Private-equity (PE) owners are typically feared and loathed by marketers, yet these supposed bogeymen are increasingly familiar figures in our lives: 3800 British companies are backed by PE, and the value of PE buyouts rose by 23% in the UK last year, to £15.7bn. So, rather than resort to scaremongering, perhaps it’s time for a more constructive approach.
In particular, it strikes me that there are three misconceptions about these so-called "masters of the universe", which deserve to be addressed.
Let’s start with the classic complaint: namely that PE companies are too short-termist. Now, it’s certainly true that their model depends on an exit at some stage. But the most recent figures from Grant Thornton show that the median holding period for a PE investment has increased every year since 2007 and now stands at 4.81 years. When you compare this with the average tenure of a CEO (4.5 years), an ad agency (2.5 years) or a marketing director (two years), it’s hard to make the short-termist accusation stick.
Private equity owners' velocity can be a positive.
It would be more accurate to say that PE owners simply value speed of action: whatever the eventual time frame for divestment, they set a relentless pace that is not to everybody’s taste. But for some of us, this velocity can be a positive, rather than a negative.
The other common charge is that PE owners are simply asset-strippers. A 2010 survey by Brand Learning found that two-thirds of marketers believed that PE firms just don’t get the value of brands. Instead, the argument goes, their focus is on savage cost-cutting. But again, this myth seems past its sell-by-date (if it were ever true).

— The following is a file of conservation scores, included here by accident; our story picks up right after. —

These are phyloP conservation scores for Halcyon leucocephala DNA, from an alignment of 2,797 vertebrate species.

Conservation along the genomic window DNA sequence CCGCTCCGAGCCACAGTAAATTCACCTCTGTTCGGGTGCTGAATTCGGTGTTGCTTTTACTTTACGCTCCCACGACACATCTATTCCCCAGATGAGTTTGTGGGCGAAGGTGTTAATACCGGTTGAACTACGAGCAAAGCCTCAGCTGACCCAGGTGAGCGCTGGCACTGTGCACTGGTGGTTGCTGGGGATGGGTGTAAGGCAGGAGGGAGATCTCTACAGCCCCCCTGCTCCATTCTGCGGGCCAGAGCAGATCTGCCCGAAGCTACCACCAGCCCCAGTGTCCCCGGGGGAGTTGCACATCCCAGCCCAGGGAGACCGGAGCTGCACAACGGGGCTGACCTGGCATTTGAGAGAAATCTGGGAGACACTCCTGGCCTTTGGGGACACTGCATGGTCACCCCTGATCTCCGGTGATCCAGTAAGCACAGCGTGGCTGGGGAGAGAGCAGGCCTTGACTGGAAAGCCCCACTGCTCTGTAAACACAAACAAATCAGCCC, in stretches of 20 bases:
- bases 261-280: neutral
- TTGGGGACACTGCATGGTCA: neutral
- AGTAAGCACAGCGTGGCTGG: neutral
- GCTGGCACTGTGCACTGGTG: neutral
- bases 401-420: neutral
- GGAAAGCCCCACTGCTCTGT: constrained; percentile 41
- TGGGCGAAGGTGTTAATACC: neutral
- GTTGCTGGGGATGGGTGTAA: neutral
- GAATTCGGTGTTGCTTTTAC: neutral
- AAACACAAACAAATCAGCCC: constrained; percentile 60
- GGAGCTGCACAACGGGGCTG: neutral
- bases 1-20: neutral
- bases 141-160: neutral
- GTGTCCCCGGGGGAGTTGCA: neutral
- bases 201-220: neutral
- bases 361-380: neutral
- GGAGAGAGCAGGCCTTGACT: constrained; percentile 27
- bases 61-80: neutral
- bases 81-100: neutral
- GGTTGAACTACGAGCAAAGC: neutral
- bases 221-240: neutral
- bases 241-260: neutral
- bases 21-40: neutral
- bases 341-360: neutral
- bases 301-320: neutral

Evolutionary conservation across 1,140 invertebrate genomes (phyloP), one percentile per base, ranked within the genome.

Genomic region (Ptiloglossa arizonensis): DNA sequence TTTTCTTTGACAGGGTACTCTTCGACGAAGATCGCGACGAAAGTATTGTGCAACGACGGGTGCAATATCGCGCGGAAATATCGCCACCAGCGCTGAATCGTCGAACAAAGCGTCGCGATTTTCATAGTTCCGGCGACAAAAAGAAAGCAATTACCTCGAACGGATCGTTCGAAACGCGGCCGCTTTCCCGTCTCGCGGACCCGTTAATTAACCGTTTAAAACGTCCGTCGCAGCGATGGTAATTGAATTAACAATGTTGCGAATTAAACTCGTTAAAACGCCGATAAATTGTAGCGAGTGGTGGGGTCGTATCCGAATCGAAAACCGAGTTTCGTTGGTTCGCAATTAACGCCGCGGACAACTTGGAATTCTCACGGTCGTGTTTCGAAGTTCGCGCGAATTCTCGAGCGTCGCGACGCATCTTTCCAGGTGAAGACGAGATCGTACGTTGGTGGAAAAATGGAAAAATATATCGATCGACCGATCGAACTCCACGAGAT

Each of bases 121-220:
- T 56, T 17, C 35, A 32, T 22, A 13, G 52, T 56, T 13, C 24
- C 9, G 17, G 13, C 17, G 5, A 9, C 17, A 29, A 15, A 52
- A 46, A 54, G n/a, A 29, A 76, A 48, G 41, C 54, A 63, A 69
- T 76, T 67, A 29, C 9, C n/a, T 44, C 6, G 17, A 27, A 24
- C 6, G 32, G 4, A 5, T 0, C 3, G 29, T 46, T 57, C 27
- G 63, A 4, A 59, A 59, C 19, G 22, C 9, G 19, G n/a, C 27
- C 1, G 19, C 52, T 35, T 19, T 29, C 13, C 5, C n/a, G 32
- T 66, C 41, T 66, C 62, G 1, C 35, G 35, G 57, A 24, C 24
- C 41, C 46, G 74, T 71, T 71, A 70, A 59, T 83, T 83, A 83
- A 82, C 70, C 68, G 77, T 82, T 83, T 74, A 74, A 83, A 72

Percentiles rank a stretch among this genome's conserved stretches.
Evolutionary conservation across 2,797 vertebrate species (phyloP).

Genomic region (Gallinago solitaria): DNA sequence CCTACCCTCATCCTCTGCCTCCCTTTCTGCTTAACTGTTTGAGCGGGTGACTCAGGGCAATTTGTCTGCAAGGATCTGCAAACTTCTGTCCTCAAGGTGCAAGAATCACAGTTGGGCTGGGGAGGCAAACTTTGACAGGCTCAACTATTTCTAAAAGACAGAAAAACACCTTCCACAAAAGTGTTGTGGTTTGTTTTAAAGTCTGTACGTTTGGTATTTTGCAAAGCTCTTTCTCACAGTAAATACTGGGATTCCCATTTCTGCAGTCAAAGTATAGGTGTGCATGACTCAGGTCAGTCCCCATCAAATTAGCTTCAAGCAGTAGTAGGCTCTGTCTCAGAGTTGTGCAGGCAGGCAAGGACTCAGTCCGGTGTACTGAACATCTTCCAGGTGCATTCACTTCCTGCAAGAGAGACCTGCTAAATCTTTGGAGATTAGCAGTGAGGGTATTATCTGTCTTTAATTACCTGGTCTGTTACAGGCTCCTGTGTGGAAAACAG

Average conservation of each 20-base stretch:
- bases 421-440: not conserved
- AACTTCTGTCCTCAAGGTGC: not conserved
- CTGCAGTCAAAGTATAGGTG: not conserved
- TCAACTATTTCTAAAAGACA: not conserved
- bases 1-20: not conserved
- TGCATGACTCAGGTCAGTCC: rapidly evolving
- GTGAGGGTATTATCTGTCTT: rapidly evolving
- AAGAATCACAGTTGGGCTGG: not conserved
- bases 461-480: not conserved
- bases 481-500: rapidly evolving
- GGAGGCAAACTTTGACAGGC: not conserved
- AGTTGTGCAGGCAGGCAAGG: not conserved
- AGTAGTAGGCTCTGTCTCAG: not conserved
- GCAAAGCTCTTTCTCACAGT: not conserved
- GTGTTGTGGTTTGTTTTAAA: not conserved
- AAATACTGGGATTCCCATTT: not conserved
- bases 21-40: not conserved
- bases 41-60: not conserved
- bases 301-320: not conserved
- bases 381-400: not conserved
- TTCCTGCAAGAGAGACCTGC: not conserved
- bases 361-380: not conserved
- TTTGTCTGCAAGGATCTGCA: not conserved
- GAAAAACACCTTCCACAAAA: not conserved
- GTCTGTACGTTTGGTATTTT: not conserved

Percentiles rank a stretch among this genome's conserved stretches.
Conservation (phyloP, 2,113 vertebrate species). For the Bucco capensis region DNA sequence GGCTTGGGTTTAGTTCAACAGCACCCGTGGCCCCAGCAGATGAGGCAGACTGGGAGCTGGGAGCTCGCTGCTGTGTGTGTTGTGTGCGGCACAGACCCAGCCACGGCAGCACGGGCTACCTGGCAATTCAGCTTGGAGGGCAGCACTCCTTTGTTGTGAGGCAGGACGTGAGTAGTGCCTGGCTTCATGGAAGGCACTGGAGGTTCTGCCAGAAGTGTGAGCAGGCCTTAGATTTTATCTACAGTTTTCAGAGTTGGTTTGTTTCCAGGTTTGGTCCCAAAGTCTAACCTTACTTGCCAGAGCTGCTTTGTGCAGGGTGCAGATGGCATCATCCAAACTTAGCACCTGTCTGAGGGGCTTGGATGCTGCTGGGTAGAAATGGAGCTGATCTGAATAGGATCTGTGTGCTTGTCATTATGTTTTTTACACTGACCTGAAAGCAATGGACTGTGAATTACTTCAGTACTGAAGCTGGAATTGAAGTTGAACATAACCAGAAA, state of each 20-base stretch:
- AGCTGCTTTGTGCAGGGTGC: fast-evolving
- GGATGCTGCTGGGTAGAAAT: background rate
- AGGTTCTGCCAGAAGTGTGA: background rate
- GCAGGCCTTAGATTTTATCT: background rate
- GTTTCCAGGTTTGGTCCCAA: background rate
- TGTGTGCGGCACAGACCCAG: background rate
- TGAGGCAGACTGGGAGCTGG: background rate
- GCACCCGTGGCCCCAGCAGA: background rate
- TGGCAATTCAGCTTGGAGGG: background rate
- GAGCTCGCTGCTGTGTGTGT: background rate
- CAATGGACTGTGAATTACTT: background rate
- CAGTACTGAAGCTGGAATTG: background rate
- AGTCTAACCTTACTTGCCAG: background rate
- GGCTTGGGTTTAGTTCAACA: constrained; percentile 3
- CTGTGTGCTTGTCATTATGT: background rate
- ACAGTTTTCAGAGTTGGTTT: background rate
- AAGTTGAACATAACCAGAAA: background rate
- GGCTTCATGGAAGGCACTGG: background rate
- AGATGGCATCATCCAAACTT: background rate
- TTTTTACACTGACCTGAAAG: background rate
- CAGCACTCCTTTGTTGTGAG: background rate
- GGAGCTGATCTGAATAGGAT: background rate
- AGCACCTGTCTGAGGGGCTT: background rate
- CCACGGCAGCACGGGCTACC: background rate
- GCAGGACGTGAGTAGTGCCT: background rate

PE companies understand marketing’s role in generating value and, conversely, appreciate that starving the brand will drastically reduce the exit price achievable. What they do not appreciate is the flim-flam that often replaces rigour in our world. Where they see a precise relationship between brand investment and the bottom line, they are usually very supportive: it is where accountability is absent that they are unforgiving. So perhaps we need to make our commercial case more clearly?
The final accusation is that PE owners interfere too much in operational business. This may be true in some organisations, but rarely where things are going well – not least because this duplicative effort would be highly inefficient.
The more typical model is that the investors back the management team and heavily incentivise them to succeed. No doubt the owners will be demanding and use their broader commercial understanding, gleaned from other markets, to challenge operators and spur them on. But their pressure will be in pursuit of a common goal, to which all are aligned. And at a time when many organisations have very incremental aims, this naked – but shared – ambition can be quite exhilarating.
I’m conscious that I am accentuating the positives and downplaying the challenges, of which there are many. But the latter (where accurate) have been well-aired. In the interests of balance, it’s time we set the stereotype of PE owners as short-termist, asset-stripping meddlers against their potential to be pacey, demanding and empowering.
Marketers wishing to prosper in this environment should ask themselves how their brands might be harnessed to make the company work better and deliver operational efficiencies – as well as, more obviously, how they might generate consumer demand. Beyond this, the best advice is simply to be quick, accountable and ambitious.
There. That doesn’t sound so bad, does it?